Wearables: A Double-Edged Sword

Wearables are quickly becoming the next customer-driven data collector. They have opened the doors to arguably the most granular understanding of consumer behavior that there is. But if not utilized properly by advertisers, wearables could end up being the next way to intrude on users’ privacy, industry participants say.

There are many indicators that 2015 will see big moves in the wearable space: Apple is reportedly going to launch Apple Watch in spring of this year; wearable technology like Oculus Rift and Fitbit took center stage at the Consumer Electronics Show (CES) this past January; and analysts predict that with a 44 percent growth rate, smartwatches will become more widely adopted in 2015.

This growing tech trend is pushing digital marketers to think about how best to reach consumers via wearable devices, and how to leverage the data behind those gadgets.

“When it comes to wearables, the most exciting thing is really about data,” says Jon Anselmo, senior vice president and managing director at MediaVest. “Wearables can actually allow us insight into the more passive aspects of the consumers lives – allowing us to layer in a whole new level of understanding. When we look at the massive play that data had in the past few years, we really think less about a particular device. And when wearables offer us another data layer, the most important issue becomes how to use it to grow meaningful and actionable insights.”

Indeed, wearable technology enables marketers to collect more data, including deeply personal health stats. With these data sets, marketers will be able to deliver more personalized messages. But at the same time, wearable data presents some challenges for marketers: how to leverage wearable data without interrupting the consumer experience? And how to minimize the privacy issue?

“When advertisers are getting closer to consumers, consumers can get more easily disturbed. So the challenge for advertisers becomes how to integrate wearable technology and add value to consumers’ living experience without interrupting that experience,” says Allen Adamson, chairman of North America at brand consulting company Landor Associates.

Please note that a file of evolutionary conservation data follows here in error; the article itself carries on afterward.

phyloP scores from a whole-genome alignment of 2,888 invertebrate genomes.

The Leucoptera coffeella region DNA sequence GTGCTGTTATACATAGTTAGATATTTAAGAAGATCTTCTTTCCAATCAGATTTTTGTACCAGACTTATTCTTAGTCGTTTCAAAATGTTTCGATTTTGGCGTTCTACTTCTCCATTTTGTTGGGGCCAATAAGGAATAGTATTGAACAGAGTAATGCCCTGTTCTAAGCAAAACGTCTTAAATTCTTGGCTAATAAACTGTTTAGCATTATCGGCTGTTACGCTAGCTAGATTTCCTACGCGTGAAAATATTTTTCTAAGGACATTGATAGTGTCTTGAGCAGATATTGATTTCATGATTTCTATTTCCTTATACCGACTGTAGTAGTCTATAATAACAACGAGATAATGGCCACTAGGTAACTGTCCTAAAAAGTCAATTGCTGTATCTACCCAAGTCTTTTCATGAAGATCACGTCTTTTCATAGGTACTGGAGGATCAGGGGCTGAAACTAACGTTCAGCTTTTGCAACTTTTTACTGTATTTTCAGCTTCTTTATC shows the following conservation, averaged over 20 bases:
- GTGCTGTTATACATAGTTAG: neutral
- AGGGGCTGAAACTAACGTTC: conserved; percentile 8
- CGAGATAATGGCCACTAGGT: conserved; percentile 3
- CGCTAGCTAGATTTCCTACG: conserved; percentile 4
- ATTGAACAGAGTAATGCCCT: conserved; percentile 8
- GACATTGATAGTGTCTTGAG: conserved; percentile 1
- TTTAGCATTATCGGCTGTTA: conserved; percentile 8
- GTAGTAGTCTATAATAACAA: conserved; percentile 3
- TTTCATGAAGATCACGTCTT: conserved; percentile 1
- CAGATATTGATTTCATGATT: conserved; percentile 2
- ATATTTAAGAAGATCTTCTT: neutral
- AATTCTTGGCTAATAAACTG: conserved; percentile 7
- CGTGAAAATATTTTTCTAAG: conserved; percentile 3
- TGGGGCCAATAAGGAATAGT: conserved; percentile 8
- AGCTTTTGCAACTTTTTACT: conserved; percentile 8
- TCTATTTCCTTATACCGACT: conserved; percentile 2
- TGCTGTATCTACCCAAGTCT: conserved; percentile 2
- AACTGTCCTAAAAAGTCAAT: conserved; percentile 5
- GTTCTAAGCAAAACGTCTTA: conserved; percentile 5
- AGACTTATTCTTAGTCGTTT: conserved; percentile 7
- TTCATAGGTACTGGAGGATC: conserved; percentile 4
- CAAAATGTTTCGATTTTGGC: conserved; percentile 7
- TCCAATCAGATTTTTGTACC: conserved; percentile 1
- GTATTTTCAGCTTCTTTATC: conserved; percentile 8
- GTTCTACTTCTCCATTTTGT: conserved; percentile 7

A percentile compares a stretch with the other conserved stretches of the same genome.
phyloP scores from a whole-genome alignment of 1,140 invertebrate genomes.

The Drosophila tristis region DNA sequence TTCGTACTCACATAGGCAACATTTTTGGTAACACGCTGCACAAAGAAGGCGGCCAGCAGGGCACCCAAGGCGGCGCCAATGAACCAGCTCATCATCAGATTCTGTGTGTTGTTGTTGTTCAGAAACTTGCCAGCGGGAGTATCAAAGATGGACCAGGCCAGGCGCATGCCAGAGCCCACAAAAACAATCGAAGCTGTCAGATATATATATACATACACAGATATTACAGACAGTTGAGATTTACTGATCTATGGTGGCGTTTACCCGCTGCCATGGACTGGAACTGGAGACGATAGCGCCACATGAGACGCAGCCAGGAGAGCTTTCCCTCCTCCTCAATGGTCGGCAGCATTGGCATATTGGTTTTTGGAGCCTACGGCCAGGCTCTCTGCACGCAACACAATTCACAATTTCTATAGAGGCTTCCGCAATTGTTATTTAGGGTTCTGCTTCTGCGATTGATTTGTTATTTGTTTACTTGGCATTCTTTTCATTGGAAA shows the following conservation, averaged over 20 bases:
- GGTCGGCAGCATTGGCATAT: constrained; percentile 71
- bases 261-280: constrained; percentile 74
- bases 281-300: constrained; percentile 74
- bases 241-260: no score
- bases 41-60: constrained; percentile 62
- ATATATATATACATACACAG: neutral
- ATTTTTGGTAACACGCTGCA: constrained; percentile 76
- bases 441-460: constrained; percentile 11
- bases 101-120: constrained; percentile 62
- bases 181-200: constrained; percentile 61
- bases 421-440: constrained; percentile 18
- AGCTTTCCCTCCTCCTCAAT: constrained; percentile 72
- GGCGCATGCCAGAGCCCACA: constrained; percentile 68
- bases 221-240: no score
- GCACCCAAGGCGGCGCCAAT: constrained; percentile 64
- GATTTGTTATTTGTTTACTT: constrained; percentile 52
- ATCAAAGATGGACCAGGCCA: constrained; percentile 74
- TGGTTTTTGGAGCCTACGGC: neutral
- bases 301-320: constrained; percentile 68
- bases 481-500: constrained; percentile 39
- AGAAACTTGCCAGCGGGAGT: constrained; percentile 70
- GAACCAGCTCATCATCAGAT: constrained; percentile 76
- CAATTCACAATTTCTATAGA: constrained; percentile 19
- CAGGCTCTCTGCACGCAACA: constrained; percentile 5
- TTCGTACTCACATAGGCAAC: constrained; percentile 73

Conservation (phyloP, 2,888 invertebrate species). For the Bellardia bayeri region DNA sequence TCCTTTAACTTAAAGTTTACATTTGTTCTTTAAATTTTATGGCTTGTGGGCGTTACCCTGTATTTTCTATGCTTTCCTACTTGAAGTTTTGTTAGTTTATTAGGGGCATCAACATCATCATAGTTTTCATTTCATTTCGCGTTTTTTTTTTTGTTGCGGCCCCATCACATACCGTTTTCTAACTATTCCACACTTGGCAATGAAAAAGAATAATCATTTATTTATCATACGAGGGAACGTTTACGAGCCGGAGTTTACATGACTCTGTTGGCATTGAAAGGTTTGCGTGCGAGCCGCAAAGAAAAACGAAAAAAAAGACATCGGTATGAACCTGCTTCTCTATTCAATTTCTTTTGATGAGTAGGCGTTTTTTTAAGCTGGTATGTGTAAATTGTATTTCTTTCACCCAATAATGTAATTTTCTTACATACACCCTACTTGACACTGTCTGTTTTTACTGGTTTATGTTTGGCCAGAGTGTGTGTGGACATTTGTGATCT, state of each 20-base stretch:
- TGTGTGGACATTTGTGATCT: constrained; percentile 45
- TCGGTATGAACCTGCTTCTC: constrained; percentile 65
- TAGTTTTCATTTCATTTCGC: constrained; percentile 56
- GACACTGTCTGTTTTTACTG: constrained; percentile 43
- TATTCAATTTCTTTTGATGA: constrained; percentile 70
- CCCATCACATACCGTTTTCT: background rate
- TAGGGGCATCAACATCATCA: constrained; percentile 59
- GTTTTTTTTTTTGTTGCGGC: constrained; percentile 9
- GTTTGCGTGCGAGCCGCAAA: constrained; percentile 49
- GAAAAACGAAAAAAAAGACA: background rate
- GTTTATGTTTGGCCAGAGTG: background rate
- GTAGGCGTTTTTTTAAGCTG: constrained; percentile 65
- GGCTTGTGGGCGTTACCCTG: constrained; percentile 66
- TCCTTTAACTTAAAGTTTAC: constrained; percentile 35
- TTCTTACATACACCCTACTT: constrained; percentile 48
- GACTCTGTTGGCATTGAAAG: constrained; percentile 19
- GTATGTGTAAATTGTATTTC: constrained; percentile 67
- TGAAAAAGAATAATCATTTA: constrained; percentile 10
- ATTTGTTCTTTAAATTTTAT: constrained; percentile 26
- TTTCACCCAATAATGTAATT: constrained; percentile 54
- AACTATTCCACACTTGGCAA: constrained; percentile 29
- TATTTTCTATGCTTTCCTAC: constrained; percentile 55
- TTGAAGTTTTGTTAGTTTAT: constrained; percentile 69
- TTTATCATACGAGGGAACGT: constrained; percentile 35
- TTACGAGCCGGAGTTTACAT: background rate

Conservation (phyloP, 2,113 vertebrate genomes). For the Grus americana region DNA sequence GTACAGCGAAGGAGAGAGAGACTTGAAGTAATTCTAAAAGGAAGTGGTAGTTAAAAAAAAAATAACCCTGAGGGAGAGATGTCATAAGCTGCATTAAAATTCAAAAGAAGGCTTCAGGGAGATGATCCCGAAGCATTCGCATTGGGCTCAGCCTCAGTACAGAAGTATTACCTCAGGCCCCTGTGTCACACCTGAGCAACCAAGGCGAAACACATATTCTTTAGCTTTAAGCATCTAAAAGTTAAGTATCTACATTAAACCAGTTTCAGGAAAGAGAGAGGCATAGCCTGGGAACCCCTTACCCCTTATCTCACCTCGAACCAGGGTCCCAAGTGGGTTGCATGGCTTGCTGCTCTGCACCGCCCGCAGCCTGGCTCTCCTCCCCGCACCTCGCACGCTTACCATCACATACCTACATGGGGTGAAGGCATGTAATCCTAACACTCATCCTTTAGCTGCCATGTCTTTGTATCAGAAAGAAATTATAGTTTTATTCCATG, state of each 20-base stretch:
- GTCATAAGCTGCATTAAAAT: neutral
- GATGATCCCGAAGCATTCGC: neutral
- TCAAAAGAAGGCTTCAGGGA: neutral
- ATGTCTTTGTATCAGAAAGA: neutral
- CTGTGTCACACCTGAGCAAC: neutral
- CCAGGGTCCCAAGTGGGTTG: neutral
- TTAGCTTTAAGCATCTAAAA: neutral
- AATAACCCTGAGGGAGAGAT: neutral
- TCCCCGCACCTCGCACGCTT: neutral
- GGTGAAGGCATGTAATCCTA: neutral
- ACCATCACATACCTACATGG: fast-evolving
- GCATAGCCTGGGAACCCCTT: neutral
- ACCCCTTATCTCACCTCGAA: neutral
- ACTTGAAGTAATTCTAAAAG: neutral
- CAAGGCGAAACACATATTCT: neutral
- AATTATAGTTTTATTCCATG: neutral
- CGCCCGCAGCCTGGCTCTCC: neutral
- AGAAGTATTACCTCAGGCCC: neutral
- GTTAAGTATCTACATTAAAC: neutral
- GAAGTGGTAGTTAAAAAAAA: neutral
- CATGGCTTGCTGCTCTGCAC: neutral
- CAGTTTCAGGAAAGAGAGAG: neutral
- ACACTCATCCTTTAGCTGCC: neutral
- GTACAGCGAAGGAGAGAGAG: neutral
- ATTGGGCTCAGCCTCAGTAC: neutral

Jim Hord, executive creative director of Havas Worldwide, adds that the intimate nature of wearable technology makes it harder for marketers to deal with consumers’ privacy. “I think it depends on how personal you want wearables to be,” he says. “Wearables can know a lot about you. And that will become a temptation for advertisers to say, ‘Well, that technology knows a lot about this person, so we can deliver significant messages to them.’ There’s no difference between that and a targeted online banner ad. Right now it’s already happening that if you go to certain online pages, you can see customized banner ads. So in the same way, you might see messages delivered [to your wearables] based on your personal information. And all this leads to privacy issue.”

In spite of these challenges, some ad-tech companies have already started testing wearable advertising. For example, FitAd, a mobile and wearables ad network, started serving targeted ads on wearable gear and apps last December. And mobile ad exchange TapSense introduced the first programmatic ad platform for the anticipated Apple Watch.

But Tony Bailey, senior vice president and technology lead of DigitasLBi, believes that marketers have to put more thought into wearable advertising, as wearables should not just be a place to put messages simply because they can be a place to put messages.

“We see people create an algorithm for Apple Watch, or just place a banner at the bottom of an ad page. That’s not the way to migrate advertising to wearables. You need to have context, and you need to deliver an ad in a way that people want to receive it,” he says.

“I’ve been wearing a Google watch since last summer. If anybody serves an ad on my watch, it really gives [me] a bad impression of the advertiser,” Bailey adds. “The mobile phone is already an intimate device, and the smartwatch is even more so. Therefore, if I see a pop-up on my watch, it would be really frustrating for me as a consumer.”

Image via Shutterstock.

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